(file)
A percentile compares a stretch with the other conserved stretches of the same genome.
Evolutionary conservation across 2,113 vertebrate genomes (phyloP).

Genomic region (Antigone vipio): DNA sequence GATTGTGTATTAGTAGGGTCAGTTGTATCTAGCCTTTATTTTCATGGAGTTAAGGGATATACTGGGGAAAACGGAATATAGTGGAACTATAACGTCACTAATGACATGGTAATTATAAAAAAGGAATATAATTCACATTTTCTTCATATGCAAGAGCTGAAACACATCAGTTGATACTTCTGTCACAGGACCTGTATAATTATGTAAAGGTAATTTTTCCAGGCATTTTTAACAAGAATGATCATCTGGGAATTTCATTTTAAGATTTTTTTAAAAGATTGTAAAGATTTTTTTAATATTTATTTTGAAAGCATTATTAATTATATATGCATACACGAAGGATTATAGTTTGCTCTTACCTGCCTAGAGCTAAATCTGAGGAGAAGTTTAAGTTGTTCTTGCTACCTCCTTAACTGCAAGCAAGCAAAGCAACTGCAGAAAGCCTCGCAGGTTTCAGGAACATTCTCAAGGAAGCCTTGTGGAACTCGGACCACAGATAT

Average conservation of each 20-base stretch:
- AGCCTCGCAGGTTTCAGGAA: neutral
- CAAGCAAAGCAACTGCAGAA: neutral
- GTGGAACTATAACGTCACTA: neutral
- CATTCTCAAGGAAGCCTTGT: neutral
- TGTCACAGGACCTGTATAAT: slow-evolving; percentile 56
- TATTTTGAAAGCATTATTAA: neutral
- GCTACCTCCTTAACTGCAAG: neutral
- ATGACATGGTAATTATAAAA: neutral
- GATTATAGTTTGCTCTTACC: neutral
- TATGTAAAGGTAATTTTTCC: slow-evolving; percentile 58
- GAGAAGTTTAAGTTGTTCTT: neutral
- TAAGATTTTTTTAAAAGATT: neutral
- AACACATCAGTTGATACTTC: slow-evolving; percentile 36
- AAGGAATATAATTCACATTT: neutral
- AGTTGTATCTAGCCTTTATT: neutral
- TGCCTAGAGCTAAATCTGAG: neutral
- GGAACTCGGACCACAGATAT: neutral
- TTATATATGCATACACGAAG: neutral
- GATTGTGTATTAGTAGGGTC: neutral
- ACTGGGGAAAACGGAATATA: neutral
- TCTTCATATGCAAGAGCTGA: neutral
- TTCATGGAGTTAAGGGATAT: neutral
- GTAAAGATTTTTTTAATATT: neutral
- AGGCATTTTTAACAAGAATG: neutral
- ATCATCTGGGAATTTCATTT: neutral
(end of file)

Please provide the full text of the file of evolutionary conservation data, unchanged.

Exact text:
A percentile compares a stretch with the other conserved stretches of the same genome.
Evolutionary conservation across 2,113 vertebrate genomes (phyloP).

Genomic region (Antigone vipio): DNA sequence GATTGTGTATTAGTAGGGTCAGTTGTATCTAGCCTTTATTTTCATGGAGTTAAGGGATATACTGGGGAAAACGGAATATAGTGGAACTATAACGTCACTAATGACATGGTAATTATAAAAAAGGAATATAATTCACATTTTCTTCATATGCAAGAGCTGAAACACATCAGTTGATACTTCTGTCACAGGACCTGTATAATTATGTAAAGGTAATTTTTCCAGGCATTTTTAACAAGAATGATCATCTGGGAATTTCATTTTAAGATTTTTTTAAAAGATTGTAAAGATTTTTTTAATATTTATTTTGAAAGCATTATTAATTATATATGCATACACGAAGGATTATAGTTTGCTCTTACCTGCCTAGAGCTAAATCTGAGGAGAAGTTTAAGTTGTTCTTGCTACCTCCTTAACTGCAAGCAAGCAAAGCAACTGCAGAAAGCCTCGCAGGTTTCAGGAACATTCTCAAGGAAGCCTTGTGGAACTCGGACCACAGATAT

Average conservation of each 20-base stretch:
- AGCCTCGCAGGTTTCAGGAA: neutral
- CAAGCAAAGCAACTGCAGAA: neutral
- GTGGAACTATAACGTCACTA: neutral
- CATTCTCAAGGAAGCCTTGT: neutral
- TGTCACAGGACCTGTATAAT: slow-evolving; percentile 56
- TATTTTGAAAGCATTATTAA: neutral
- GCTACCTCCTTAACTGCAAG: neutral
- ATGACATGGTAATTATAAAA: neutral
- GATTATAGTTTGCTCTTACC: neutral
- TATGTAAAGGTAATTTTTCC: slow-evolving; percentile 58
- GAGAAGTTTAAGTTGTTCTT: neutral
- TAAGATTTTTTTAAAAGATT: neutral
- AACACATCAGTTGATACTTC: slow-evolving; percentile 36
- AAGGAATATAATTCACATTT: neutral
- AGTTGTATCTAGCCTTTATT: neutral
- TGCCTAGAGCTAAATCTGAG: neutral
- GGAACTCGGACCACAGATAT: neutral
- TTATATATGCATACACGAAG: neutral
- GATTGTGTATTAGTAGGGTC: neutral
- ACTGGGGAAAACGGAATATA: neutral
- TCTTCATATGCAAGAGCTGA: neutral
- TTCATGGAGTTAAGGGATAT: neutral
- GTAAAGATTTTTTTAATATT: neutral
- AGGCATTTTTAACAAGAATG: neutral
- ATCATCTGGGAATTTCATTT: neutral